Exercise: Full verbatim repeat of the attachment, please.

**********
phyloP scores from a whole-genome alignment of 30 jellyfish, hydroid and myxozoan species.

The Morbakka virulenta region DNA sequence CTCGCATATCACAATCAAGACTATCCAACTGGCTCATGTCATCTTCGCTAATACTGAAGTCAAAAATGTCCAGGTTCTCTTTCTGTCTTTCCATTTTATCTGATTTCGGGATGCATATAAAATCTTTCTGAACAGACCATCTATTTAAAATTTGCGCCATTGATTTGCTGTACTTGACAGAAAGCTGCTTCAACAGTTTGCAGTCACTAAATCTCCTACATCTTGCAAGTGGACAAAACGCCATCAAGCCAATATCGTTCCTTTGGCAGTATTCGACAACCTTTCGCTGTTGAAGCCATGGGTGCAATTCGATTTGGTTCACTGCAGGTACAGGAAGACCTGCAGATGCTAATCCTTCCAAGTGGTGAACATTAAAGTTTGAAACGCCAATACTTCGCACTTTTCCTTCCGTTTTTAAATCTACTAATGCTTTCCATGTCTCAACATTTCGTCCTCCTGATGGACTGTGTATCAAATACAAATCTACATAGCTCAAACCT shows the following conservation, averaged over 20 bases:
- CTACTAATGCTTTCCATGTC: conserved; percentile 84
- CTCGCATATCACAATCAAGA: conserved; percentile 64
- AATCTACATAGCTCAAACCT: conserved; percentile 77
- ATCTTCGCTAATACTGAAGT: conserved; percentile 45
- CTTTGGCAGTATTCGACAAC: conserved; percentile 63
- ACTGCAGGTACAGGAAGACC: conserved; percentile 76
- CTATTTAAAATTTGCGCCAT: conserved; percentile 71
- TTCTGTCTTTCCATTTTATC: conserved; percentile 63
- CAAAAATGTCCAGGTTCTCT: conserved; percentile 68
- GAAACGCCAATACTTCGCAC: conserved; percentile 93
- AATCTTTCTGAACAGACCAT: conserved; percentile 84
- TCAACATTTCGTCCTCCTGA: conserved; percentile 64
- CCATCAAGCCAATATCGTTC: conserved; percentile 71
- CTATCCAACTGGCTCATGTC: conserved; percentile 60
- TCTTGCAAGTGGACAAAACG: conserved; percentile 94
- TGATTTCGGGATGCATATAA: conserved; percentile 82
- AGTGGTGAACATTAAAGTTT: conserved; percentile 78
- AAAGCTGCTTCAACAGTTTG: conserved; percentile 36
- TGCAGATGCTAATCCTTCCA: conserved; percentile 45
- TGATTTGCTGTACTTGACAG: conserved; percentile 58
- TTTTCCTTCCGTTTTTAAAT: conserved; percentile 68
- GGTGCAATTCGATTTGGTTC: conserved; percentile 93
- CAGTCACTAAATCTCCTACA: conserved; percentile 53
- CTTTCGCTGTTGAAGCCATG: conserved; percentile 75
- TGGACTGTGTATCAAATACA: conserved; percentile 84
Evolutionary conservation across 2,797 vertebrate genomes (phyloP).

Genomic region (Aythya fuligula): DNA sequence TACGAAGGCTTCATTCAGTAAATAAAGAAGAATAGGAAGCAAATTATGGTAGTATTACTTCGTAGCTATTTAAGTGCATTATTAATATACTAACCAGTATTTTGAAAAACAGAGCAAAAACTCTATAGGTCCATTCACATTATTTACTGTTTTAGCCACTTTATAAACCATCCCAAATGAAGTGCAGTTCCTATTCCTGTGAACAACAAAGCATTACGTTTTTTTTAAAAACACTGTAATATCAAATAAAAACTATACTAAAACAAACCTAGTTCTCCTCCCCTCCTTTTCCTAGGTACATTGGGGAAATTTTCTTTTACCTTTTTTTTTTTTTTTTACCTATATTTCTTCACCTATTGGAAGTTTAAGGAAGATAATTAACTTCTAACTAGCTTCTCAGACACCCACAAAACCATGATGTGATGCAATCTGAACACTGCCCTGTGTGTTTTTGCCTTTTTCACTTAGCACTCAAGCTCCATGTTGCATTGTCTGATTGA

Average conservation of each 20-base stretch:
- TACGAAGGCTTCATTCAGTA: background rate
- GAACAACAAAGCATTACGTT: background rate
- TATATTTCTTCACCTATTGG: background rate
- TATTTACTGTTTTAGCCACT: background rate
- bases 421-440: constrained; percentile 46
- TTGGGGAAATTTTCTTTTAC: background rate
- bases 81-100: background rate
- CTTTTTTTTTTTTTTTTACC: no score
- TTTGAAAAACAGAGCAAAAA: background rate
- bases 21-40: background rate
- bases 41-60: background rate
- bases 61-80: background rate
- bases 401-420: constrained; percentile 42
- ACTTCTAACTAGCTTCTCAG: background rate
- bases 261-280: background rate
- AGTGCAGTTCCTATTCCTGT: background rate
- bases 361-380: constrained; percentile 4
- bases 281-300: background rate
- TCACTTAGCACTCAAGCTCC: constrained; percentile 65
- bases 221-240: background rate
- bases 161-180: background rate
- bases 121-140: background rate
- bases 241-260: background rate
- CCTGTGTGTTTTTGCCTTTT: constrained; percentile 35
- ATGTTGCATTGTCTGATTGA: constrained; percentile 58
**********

phyloP scores from a whole-genome alignment of 30 jellyfish, hydroid and myxozoan species.

The Morbakka virulenta region DNA sequence CTCGCATATCACAATCAAGACTATCCAACTGGCTCATGTCATCTTCGCTAATACTGAAGTCAAAAATGTCCAGGTTCTCTTTCTGTCTTTCCATTTTATCTGATTTCGGGATGCATATAAAATCTTTCTGAACAGACCATCTATTTAAAATTTGCGCCATTGATTTGCTGTACTTGACAGAAAGCTGCTTCAACAGTTTGCAGTCACTAAATCTCCTACATCTTGCAAGTGGACAAAACGCCATCAAGCCAATATCGTTCCTTTGGCAGTATTCGACAACCTTTCGCTGTTGAAGCCATGGGTGCAATTCGATTTGGTTCACTGCAGGTACAGGAAGACCTGCAGATGCTAATCCTTCCAAGTGGTGAACATTAAAGTTTGAAACGCCAATACTTCGCACTTTTCCTTCCGTTTTTAAATCTACTAATGCTTTCCATGTCTCAACATTTCGTCCTCCTGATGGACTGTGTATCAAATACAAATCTACATAGCTCAAACCT shows the following conservation, averaged over 20 bases:
- CTACTAATGCTTTCCATGTC: conserved; percentile 84
- CTCGCATATCACAATCAAGA: conserved; percentile 64
- AATCTACATAGCTCAAACCT: conserved; percentile 77
- ATCTTCGCTAATACTGAAGT: conserved; percentile 45
- CTTTGGCAGTATTCGACAAC: conserved; percentile 63
- ACTGCAGGTACAGGAAGACC: conserved; percentile 76
- CTATTTAAAATTTGCGCCAT: conserved; percentile 71
- TTCTGTCTTTCCATTTTATC: conserved; percentile 63
- CAAAAATGTCCAGGTTCTCT: conserved; percentile 68
- GAAACGCCAATACTTCGCAC: conserved; percentile 93
- AATCTTTCTGAACAGACCAT: conserved; percentile 84
- TCAACATTTCGTCCTCCTGA: conserved; percentile 64
- CCATCAAGCCAATATCGTTC: conserved; percentile 71
- CTATCCAACTGGCTCATGTC: conserved; percentile 60
- TCTTGCAAGTGGACAAAACG: conserved; percentile 94
- TGATTTCGGGATGCATATAA: conserved; percentile 82
- AGTGGTGAACATTAAAGTTT: conserved; percentile 78
- AAAGCTGCTTCAACAGTTTG: conserved; percentile 36
- TGCAGATGCTAATCCTTCCA: conserved; percentile 45
- TGATTTGCTGTACTTGACAG: conserved; percentile 58
- TTTTCCTTCCGTTTTTAAAT: conserved; percentile 68
- GGTGCAATTCGATTTGGTTC: conserved; percentile 93
- CAGTCACTAAATCTCCTACA: conserved; percentile 53
- CTTTCGCTGTTGAAGCCATG: conserved; percentile 75
- TGGACTGTGTATCAAATACA: conserved; percentile 84
Evolutionary conservation across 2,797 vertebrate genomes (phyloP).

Genomic region (Aythya fuligula): DNA sequence TACGAAGGCTTCATTCAGTAAATAAAGAAGAATAGGAAGCAAATTATGGTAGTATTACTTCGTAGCTATTTAAGTGCATTATTAATATACTAACCAGTATTTTGAAAAACAGAGCAAAAACTCTATAGGTCCATTCACATTATTTACTGTTTTAGCCACTTTATAAACCATCCCAAATGAAGTGCAGTTCCTATTCCTGTGAACAACAAAGCATTACGTTTTTTTTAAAAACACTGTAATATCAAATAAAAACTATACTAAAACAAACCTAGTTCTCCTCCCCTCCTTTTCCTAGGTACATTGGGGAAATTTTCTTTTACCTTTTTTTTTTTTTTTTACCTATATTTCTTCACCTATTGGAAGTTTAAGGAAGATAATTAACTTCTAACTAGCTTCTCAGACACCCACAAAACCATGATGTGATGCAATCTGAACACTGCCCTGTGTGTTTTTGCCTTTTTCACTTAGCACTCAAGCTCCATGTTGCATTGTCTGATTGA

Average conservation of each 20-base stretch:
- TACGAAGGCTTCATTCAGTA: background rate
- GAACAACAAAGCATTACGTT: background rate
- TATATTTCTTCACCTATTGG: background rate
- TATTTACTGTTTTAGCCACT: background rate
- bases 421-440: constrained; percentile 46
- TTGGGGAAATTTTCTTTTAC: background rate
- bases 81-100: background rate
- CTTTTTTTTTTTTTTTTACC: no score
- TTTGAAAAACAGAGCAAAAA: background rate
- bases 21-40: background rate
- bases 41-60: background rate
- bases 61-80: background rate
- bases 401-420: constrained; percentile 42
- ACTTCTAACTAGCTTCTCAG: background rate
- bases 261-280: background rate
- AGTGCAGTTCCTATTCCTGT: background rate
- bases 361-380: constrained; percentile 4
- bases 281-300: background rate
- TCACTTAGCACTCAAGCTCC: constrained; percentile 65
- bases 221-240: background rate
- bases 161-180: background rate
- bases 121-140: background rate
- bases 241-260: background rate
- CCTGTGTGTTTTTGCCTTTT: constrained; percentile 35
- ATGTTGCATTGTCTGATTGA: constrained; percentile 58